Stuff I use

There’s perhaps someone out there who’s interested in knowing what I use to do my “work”… this list is for you.


  • ThinkPad T590: It’s a ThinkPad alright. Running openSUSE Tumbleweed.
  • 13” MacBook Pro, Early 2015: The first (and probably last recent) Mac I own. It used to run macOS on it until its battery controller died, at which point I installed openSUSE Tumbleweed on it. Eventually I had to replace the whole battery unit anyway as it turns out that the CPU is throttled to 500MHz when a low power level is reached and you want to do anything CPU intensive.
  • iPhone X: Yes, really. I can’t stand anything Android-based, and Plasma Mobile is not quite there yet (as of 2019).
  • iPad, 7th generation: A quite neat and portable device for browsing the web, watching videos, connecting to remote hosts via SSH, and many more things while on the go. Still needs a proper native text editor/IDE/operating system (i.e. Emacs) though; for now I just connect to some server to be as productive as possible on the go.
  • Logitech M570: Trackballs are a really neat pointing device, and you should use them too.


  • KDE Plasma: I pretty much grew up with KDE, and I’ve never looked back since. Customisable, powerful, and it has a Qt mascot (pun intended )
  • Konsole: Nice, fast, clean, does not get in my way.
  • zsh: I use it with the oh-my-zsh script, but since I do not (completely) like most of the themes it comes with I proceeded to write my own.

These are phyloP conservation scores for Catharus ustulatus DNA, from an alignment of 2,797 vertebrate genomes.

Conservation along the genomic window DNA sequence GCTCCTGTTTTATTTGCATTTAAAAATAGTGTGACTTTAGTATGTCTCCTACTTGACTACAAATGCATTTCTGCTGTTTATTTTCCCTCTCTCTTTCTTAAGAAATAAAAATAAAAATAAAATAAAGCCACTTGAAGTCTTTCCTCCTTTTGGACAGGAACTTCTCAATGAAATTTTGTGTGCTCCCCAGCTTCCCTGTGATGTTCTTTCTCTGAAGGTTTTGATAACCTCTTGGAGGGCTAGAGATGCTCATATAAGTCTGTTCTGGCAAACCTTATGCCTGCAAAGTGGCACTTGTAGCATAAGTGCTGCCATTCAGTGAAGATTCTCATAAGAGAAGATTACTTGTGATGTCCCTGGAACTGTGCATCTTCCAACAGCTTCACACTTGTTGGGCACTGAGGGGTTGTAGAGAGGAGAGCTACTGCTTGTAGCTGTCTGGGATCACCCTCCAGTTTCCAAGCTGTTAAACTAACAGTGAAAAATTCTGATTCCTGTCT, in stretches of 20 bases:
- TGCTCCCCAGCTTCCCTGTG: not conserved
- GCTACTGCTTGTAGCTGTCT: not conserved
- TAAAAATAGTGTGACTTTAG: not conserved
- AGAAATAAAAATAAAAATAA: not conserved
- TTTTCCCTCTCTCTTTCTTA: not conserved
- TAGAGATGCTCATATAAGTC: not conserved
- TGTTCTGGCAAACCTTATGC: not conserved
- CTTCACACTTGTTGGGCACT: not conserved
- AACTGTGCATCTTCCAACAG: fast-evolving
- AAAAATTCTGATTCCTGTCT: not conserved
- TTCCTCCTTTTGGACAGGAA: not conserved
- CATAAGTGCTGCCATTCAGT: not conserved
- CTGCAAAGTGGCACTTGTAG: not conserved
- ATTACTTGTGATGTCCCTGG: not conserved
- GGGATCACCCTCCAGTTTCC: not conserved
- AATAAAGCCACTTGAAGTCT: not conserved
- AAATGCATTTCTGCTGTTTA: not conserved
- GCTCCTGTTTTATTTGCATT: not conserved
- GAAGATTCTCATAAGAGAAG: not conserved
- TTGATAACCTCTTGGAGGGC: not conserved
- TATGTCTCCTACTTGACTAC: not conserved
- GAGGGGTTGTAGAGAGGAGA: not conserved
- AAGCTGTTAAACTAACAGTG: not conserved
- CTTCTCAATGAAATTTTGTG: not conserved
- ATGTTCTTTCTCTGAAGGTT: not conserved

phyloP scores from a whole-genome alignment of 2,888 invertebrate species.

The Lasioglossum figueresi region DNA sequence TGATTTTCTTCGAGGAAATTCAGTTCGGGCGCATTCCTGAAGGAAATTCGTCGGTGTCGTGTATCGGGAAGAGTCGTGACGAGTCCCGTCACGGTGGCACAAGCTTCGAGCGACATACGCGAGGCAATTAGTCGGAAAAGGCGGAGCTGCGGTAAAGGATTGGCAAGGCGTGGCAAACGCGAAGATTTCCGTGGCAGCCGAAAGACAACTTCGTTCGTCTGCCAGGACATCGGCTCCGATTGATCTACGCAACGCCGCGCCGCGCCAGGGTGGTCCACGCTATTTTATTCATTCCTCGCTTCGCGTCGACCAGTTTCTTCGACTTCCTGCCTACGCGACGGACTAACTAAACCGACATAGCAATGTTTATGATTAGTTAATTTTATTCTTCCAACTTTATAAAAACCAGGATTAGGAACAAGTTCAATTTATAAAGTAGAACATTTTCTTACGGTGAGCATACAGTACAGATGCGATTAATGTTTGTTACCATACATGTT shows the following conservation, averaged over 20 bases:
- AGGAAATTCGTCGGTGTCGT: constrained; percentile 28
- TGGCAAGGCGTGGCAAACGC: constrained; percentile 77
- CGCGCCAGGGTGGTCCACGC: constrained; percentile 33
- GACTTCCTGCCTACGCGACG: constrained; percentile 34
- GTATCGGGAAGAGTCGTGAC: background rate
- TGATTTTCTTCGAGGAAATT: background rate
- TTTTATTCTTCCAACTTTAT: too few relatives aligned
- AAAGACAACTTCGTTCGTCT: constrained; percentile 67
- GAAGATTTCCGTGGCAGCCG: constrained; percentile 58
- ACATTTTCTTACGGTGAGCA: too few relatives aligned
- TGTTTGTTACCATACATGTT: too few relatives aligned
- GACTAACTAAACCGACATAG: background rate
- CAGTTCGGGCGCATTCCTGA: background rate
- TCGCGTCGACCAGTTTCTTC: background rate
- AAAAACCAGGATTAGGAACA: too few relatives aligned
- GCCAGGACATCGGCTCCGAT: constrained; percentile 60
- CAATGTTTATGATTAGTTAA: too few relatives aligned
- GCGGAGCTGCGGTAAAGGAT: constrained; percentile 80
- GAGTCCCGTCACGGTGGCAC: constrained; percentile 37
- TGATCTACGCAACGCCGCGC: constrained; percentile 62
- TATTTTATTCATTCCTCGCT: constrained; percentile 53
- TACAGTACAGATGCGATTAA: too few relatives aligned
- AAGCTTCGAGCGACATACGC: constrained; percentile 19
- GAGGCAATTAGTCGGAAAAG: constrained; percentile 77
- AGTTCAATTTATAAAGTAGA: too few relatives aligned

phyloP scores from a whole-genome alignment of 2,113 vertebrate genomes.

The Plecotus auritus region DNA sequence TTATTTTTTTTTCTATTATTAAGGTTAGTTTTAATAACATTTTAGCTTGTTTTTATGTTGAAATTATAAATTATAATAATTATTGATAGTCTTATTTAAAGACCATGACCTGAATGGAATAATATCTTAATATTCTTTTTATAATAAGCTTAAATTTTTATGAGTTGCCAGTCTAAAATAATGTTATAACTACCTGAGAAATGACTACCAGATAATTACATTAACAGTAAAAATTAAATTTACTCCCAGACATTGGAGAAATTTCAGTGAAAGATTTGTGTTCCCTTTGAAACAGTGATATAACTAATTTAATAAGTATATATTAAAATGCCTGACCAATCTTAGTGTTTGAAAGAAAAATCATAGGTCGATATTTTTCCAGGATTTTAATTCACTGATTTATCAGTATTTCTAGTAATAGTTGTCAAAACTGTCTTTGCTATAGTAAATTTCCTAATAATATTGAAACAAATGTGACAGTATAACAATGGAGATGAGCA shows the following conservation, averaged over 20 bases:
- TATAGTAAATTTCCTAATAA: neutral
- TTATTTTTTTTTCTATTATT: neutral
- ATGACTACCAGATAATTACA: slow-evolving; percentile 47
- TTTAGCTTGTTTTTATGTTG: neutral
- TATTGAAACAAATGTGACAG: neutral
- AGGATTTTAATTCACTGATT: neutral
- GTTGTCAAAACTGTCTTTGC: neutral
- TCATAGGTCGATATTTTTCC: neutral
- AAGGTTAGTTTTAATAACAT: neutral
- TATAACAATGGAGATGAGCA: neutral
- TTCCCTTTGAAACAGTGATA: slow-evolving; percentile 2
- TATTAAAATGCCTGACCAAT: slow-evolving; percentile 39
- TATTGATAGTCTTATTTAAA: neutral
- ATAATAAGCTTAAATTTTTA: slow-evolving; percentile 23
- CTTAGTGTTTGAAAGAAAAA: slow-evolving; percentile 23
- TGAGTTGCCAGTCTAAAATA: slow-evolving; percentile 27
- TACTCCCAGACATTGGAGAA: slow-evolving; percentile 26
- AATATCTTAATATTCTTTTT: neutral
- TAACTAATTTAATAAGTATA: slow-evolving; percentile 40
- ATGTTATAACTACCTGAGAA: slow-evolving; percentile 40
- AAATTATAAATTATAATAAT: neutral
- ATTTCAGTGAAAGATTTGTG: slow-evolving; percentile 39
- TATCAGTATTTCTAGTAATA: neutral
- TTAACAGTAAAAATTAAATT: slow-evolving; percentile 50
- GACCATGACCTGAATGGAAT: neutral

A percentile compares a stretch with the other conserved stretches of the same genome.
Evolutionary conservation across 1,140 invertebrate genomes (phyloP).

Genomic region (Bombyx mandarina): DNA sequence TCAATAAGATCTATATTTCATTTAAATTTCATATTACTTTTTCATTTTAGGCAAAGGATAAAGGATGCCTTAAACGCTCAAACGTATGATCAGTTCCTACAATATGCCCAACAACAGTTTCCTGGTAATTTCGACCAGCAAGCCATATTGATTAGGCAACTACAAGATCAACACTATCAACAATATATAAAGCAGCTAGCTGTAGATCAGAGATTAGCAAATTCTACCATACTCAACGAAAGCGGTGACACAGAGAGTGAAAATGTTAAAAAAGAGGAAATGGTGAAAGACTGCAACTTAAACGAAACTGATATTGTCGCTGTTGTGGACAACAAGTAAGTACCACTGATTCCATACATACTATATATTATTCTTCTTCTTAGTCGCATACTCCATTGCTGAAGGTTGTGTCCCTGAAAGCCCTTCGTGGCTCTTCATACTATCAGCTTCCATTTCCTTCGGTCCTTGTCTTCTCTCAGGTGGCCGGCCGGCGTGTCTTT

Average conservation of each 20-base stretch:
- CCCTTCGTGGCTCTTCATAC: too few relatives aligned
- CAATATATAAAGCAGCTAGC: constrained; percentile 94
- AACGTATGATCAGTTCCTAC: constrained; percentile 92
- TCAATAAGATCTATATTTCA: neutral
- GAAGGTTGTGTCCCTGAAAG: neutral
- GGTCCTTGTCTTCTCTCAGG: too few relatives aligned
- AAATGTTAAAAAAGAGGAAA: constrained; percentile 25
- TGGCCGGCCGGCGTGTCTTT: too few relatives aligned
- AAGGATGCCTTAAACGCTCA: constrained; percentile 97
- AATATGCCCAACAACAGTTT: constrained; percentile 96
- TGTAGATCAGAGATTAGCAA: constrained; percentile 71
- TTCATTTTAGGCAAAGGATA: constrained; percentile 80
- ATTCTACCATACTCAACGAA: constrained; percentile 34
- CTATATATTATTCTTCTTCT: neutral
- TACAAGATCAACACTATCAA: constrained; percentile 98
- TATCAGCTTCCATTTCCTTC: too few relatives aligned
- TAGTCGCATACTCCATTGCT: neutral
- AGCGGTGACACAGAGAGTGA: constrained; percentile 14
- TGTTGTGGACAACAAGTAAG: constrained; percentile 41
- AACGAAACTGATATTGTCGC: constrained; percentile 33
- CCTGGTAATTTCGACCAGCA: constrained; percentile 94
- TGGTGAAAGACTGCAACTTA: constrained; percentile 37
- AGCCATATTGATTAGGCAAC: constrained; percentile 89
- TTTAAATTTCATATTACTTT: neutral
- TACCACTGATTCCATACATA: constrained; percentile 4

• Firefox: Pretty much the only choice nowadays if you want to use a different browser that’s not WebKit- Blink-based. Features some really nice developer tools, which I would not have been able to build this page without it.
  • Renoise: Inexpensive full-blown tracker-style DAW. You can’t imagine how ridiculously quick you can get things done with it once you familiarised yourself with the keyboard shortcuts.
  • OpenMPT/libopenmpt: Has some really high playback accuracy for most module formats, and the API is really nice.


There is no perfect editor. But there are some that are pretty close to it.

  • Emacs: Not an editor by default, but it can do everything else. With evil-mode (or Spacemacs for a more complete setup) it’s even usable as an editor. Yes, it can even control my “smart” lights.
  • vi/vim: I don’t spin up a full Emacs session for editing files on a remote server, so vi/vim has to do here.
  • Kate: Sometimes I’m a sucker for editing files in a GUI. Offers a nice integration with Konsole, and it has a vi editing mode too.
  • Qt Creator: This is my go-to tool for developing applications using the Qt framework. It, too, features a vi mode for editing.